Wednesday, October 13, 2010


Poor Fr. Pf. When I read the morning paper and see an editorial about the Church that is misleading, misinformed, or downright wrong, he had to hear about it. So in order to spare him my AM grumblings I thought to start a new occasional feature that will correct or broaden the view of editorials concerning the Church when they appear. The problem is finding the right name for this feature:

Ecclesial Editorial Editing?

Contra Imbicilos?

Rant: Counter Rant?

Any ideas?

Les Johnson writes in the Akron Beacon Journal about the closings of parishes in the Diocese of Cleveland. His hurt and disappointment at the closings are more than evident and understandable and there are many points in his letter that are worth debating.

That being said this is the second time in as many weeks that the word infallibility has been attached to the name of the bishop. There is no teaching whatsoever that a bishop can exercise infallibility. In fact, it is only on the rarest of occasions that the pope speaks infallibly. Readers of this blog may know and understand that but others more ignorant of Catholic culture and teaching may not get it and that only make the discussion more difficult. I think what Mr. Johnson wants to say that we have a bishop with a strong belief that what he is doing for the diocese is for the best of the diocese and in that he does not bend easily from the determined course of action. He would like it otherwise.

Further he says that our bishop comes from a different state to impose himself on us. It is almost always the case that a bishop comes from “someplace else.” There are just as many problems but of a different category when you have bishop ordained from within the local presbyterate. Where a bishop comes from is not an issue, it is rather can this particular man come to know, understand, love and lead this people and do what is best for them?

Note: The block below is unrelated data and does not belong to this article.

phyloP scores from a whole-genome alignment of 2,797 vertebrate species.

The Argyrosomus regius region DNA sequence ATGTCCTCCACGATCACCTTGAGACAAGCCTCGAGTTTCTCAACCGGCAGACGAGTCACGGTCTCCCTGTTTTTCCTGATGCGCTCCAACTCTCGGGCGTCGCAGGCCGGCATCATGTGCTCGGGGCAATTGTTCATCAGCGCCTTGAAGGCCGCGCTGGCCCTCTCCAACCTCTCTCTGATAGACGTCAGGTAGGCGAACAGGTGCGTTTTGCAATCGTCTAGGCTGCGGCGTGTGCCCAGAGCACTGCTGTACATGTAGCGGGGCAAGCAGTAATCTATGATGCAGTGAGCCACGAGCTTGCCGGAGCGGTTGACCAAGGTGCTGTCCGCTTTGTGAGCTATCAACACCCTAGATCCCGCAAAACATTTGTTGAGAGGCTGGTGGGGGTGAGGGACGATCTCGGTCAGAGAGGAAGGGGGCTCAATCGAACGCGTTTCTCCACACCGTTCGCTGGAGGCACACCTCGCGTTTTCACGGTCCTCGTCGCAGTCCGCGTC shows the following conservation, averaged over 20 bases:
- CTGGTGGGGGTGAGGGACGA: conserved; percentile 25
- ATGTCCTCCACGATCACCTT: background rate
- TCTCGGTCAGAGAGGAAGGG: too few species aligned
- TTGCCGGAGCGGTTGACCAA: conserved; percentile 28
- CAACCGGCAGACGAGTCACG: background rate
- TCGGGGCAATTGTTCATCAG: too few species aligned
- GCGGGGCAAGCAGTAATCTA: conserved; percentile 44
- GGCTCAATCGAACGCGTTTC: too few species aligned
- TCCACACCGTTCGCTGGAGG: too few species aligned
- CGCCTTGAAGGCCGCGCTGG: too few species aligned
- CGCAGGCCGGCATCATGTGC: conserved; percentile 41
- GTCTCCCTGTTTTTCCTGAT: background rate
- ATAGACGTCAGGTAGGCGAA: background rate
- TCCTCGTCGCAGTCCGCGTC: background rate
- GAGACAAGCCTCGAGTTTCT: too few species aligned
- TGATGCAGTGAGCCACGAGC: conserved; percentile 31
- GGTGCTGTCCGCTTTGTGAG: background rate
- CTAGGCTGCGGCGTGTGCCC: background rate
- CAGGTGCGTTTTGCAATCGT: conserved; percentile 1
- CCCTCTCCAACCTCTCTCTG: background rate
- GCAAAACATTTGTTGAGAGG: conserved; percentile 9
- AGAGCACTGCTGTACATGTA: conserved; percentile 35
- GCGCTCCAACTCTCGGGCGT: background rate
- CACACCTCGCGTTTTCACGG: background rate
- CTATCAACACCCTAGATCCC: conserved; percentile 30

The good point in his article and one of grave concern is what happens when you are in your 80s and your local parish closes? It is one thing to say, “Well, go to the next church.” It is quite another to be elderly, of poor health, and not only having to go to the next parish (if you can) but also registering, getting to know different people and schedules, and learning the ropes of a new place. (That’s MY pew!)This can be quite difficult and intimidating even for a younger person in good health.

On the other hand, when should a parish close? Some group of persons will always be in the twilight of their years when a church closes. It will always be difficult for someone.

So, the constructive aspects of Mr. Johnson’s letter are, 1) Is the process we have in place too inflexible or not? 2) Does our leadership really understand what is best for the diocese? And 3) What should be done to help those who have difficulties leaving their home let alone finding a new parish and registering etc?


Cracked Pot said...


Excellent idea to address this topic periodically. We need help to understand and to counter misinformation, even if only for when talking to family and friends.

I kind of like "Rant--Counter Rant."

Or "Apologetics, not Apologies."

More tame could be "The Church in the News."

MJ said...

Ecclesial Rebuttal?

Anonymous said...

Voracious Veritas


Tenacious Truth


Chuck said...

"Truth or Consequence"
Growing up, I remember watching a game show called Truth or Consequences. I always liked the sound of that title, and was always ready to spell "con-se-quence" should it ever come around to me in our grade school spelling bee contests. I even looked up the definition: 1)something produced by a cause or necessarily following from a set of conditions, or 2) importance with respect to power to produce an effect.

I also like "Myth Busters" or "Knuckleheads in the News". Whatever you choose, I look forward it.

MJ said...

How about Tantrums from the Temple or Temple Tantrums. Jesus did turn over tables in the Temple when He got angry!!

Anonymous said...

This is my worst temptation but you asked...

You find a parishoner that lives near him and offer him a ride to your parish and open your doors wide to him. You introduce him to all the groups (his age) and let him know if there is anything he needs, to ask, you care.